Though I want to treat the disease—and my having been diagnosed with the disease—with respect, I don't want to treat it with the utmost reverence. I mean, it's not the Pope. It's an affliction, not an affection. Certainly not one worth embracing anyway. But definitely one that needs engaging. Treating and living with lung cancer shouldn't be a vertical-type, up or down, either-or set of options. There should be more integration with non-Western, holistic, and alternative approaches rather than, as has been my experience: you're on your own; and your oncologist, generally speaking—or potentially legally liable from speaking—knows/says less about it than you the patient.
I've tried to straddle this line going on nearly nine years now. Adhering to the conventional wisdom/treatment didn't seem like enough. Perhaps hearing the extremely grim prognosis that I received on Feb. 27, 2009 : "13 months to two years," affected my thinking. Perhaps hearing the equally grim likelihood - statistically referencing, of living beyond five years (low single digit percentage); heck, even living beyond two years, might have given me pause as to what course of treatment: chemotherapy, I was starting and why. But what did I know? I had just been blindsided and then bewildered as to why and how I was going to live the rest of my life.
Yet here I sit, nine years old, so to speak. Some days I believe my amazing good fortune has to do with the treatment and care I've received from my oncologist and staff at the Infusion Center. Other days, I think it has to do with some of the alternatives I've assimilated into my life. Though I can't honestly include exercise in that life, I have modified my diet somewhat and most definitely can mention vitamins, supplements, alkaline water, and apple cider vinegar, among a few others; along with a positive attitude with mostly good humor, as important elements. It hasn't been easy, but it has been me. Meaning, I am proud of how I've managed a bad situation and so far, not made it worse.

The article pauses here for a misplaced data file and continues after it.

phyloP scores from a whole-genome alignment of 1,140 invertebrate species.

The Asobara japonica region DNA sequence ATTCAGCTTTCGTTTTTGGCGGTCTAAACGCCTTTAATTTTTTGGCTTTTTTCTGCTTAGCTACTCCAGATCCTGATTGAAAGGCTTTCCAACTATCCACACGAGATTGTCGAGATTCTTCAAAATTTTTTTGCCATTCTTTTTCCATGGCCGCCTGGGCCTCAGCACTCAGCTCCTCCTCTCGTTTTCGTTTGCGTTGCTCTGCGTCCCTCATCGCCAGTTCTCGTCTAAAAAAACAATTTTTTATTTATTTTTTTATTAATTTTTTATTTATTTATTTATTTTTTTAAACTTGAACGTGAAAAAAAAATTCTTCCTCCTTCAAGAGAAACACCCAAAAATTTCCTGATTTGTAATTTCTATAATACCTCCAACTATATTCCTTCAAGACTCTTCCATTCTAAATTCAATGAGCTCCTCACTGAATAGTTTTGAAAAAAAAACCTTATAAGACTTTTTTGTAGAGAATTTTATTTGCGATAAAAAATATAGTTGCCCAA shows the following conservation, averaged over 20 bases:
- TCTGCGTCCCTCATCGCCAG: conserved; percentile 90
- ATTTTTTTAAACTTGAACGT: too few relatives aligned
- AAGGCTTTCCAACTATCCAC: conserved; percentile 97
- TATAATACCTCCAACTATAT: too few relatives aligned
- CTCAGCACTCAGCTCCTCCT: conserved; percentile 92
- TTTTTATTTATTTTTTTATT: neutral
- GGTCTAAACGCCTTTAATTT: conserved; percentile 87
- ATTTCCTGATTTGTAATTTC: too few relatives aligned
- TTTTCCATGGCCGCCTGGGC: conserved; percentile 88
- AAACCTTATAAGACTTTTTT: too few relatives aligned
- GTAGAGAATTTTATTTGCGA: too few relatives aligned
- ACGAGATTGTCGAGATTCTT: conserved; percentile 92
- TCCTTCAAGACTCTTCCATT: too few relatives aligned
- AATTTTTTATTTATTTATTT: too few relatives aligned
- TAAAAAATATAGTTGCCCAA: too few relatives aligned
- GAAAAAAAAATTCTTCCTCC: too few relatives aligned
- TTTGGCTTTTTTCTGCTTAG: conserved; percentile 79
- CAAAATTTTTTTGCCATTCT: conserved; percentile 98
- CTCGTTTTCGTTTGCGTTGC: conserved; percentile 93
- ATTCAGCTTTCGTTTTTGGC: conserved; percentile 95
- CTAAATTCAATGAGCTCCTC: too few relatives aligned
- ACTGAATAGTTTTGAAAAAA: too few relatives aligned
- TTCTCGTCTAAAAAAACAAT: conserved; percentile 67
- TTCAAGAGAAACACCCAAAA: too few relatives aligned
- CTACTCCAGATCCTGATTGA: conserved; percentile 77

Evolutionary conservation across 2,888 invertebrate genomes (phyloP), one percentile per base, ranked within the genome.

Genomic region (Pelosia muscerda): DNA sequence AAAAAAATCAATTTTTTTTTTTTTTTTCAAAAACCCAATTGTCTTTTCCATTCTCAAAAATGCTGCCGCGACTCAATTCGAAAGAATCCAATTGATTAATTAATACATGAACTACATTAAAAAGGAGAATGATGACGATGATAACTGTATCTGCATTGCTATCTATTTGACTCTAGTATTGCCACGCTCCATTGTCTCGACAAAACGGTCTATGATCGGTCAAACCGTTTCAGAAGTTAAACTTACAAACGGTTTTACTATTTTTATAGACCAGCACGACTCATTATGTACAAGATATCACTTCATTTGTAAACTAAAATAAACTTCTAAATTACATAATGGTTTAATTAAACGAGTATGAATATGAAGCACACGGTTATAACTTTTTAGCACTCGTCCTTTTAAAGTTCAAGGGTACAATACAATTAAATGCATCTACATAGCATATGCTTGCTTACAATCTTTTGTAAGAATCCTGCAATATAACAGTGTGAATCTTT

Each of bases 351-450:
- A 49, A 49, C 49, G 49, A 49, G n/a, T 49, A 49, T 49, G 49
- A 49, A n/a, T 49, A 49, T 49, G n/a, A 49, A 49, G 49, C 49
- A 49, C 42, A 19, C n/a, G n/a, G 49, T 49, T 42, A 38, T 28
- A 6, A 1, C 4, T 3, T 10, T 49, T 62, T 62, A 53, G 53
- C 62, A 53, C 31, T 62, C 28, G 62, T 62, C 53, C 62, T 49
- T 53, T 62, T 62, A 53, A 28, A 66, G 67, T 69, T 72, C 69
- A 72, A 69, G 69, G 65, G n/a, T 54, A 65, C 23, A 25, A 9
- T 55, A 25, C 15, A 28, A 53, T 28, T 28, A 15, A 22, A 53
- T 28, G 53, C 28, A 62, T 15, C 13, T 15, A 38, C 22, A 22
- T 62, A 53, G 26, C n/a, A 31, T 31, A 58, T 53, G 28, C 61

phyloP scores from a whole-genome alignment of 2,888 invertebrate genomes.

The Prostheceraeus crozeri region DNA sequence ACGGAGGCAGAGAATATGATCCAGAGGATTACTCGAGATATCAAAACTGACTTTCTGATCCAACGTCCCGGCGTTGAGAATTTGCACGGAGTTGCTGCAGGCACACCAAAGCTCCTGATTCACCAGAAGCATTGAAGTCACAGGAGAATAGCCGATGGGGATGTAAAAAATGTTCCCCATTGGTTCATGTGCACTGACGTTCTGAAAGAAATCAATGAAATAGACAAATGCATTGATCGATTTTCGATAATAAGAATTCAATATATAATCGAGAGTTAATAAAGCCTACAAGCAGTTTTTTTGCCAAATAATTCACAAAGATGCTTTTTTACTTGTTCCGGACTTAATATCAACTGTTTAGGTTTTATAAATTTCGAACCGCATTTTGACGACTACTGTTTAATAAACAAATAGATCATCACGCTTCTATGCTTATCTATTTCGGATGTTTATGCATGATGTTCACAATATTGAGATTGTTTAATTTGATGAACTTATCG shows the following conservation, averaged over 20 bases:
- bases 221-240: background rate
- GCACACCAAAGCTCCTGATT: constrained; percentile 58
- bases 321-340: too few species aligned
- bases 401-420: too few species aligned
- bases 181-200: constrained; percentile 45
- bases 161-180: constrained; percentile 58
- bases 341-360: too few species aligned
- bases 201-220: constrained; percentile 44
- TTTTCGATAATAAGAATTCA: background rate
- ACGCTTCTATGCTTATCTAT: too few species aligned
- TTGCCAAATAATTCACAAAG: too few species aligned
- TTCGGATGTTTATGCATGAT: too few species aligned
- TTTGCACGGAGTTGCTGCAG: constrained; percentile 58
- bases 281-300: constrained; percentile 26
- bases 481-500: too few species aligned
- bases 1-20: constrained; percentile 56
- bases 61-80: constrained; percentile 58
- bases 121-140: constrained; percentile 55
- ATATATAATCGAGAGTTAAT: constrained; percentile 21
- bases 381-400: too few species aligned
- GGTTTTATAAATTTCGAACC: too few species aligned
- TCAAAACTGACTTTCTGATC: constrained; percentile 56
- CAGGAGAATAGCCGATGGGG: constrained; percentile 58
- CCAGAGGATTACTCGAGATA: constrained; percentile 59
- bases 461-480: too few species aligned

Though I am somewhat unique, statistically measuring, in how long I've survived (however, I'm not exactly 108-year old Paul Edgecomb/Tom Hanks from the movie "The Green Mile"), I don't know that the varied steps I've taken and the humor and attitude with which I've put one foot in front of the other are likewise unique. Of the many patients/survivors I've met along this way, many, if not all, have exhibited similar good humor and more of a can-do attitude quite frankly, than I. I've always been happy to make their acquaintance and eager to hear their stories, as they have been interested in hearing mine. Although cancer is not exactly catchy, I've found that, in speaking/sharing with fellow cancer survivors, what goes around comes around. And what 'that' is that is going around is, to invoke The Beach Boys: "Good Vibrations," and that is catchy and healthy too!
When I was first diagnosed - and caught up in my own circumstances, I was not interested - too much, in interacting with other lung cancer patients/survivors. I was more concerned with my own fragile emotional state and was afraid that exposing myself to more bad news: other "terminal" lung cancer patients' stories would weaken my resolve.
I don't recall how many months or years it was before I realized how wrong I had been. Weaken? My involvement with fellow lung cancer patient/survivors has only strengthened my resolve. Has that openness and appreciation for my fellow lung cancer patient extended my life? I'd like to think it has. But if it hasn't, I guess the jokes on cancer. And that's a laugh with which we can all live.
"This column is my life as one of the fortunate few, a lung cancer anomaly: a stage IV lung cancer patient who has outlived his doctor’s original prognosis; and I’m glad to share it. It seems to help me cope writing about it. Perhaps it will help you relate reading about it."